To read about our monitor tests in-depth, check out Display Testing Explained: How We Test PC Monitors. We cover Brightness and Contrast testing on page two.
Uncalibrated – Maximum Backlight Level
To compare the AW2521H’s performance, we have the fastest monitors from our review database. In addition to the 360 Hz Asus ROG Swift PG259QN, we’ve rounded up the Aorus FI25F, Asus TUF VG259QM, Pixio PX279 Prime and Samsung 32-inch Odyssey G7 (C32G75T).
Brightness isn’t a problem for any of these screens; all come close to or exceed 400 nits. The AW2521H just tops 460, which is more than enough light for any environment. Luckily, you can dial it down to an ideal 50 nits for dark-room gaming if you wish.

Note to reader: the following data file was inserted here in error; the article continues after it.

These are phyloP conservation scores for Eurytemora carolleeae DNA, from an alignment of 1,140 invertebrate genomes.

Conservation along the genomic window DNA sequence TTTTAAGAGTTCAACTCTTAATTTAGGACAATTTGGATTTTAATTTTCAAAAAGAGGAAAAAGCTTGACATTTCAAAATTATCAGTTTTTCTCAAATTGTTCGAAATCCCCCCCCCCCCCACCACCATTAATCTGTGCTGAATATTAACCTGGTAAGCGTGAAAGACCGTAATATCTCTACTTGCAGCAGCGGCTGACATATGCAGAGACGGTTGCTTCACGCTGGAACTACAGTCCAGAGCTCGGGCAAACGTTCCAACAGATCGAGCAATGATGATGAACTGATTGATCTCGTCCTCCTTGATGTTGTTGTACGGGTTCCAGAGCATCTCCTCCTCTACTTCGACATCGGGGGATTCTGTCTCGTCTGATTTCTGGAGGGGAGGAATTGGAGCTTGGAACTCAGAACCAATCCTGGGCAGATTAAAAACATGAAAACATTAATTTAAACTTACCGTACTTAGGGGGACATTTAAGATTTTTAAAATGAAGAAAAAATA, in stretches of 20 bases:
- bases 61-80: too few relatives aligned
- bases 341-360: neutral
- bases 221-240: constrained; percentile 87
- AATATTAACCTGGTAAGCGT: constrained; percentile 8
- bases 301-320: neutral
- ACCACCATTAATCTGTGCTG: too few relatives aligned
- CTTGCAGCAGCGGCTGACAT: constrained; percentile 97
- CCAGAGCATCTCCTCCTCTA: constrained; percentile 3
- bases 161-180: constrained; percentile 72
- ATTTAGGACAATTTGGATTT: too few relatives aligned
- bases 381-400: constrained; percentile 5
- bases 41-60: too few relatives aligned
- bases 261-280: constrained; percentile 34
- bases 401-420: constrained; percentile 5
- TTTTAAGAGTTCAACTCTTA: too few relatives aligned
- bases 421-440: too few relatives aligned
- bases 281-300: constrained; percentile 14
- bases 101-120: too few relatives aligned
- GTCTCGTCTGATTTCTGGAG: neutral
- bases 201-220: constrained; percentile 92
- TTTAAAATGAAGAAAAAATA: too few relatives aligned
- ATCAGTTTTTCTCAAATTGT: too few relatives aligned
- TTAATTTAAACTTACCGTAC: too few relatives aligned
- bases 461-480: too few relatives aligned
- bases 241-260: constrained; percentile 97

With a fairly high minimum black level, the AW2521H won’t win the contrast contest. Its 890.4:1 ratio is a bit lower than average for an IPS panel. This can be mitigated using the variable backlight option, which raises the number to around 1,300:1.
After Calibration to 200 nits
The AW2521H’s black level and contrast stayed pretty consistent after our calibration to 200 nits (see our recommended settings on page 1) and the variable backlight off. We turned variable backlight back on after adjustments were complete, and the image improved greatly. The variable backlight’s Mode 0 provided the fastest response and made black levels much better without clipping detail. We recommend its use for all content.
ANSI contrast is slightly better than static at 918.9:1. It’s still last place in the comparison group, but the AW2521H is a well-made panel with a properly fitted grid polarizer. Of course, it’s hard to ignore the Samsung’s VA panel and its 1,921.4:1 score. Though the Samsung only runs at 240 Hz, it boasts far more image depth than the other screens.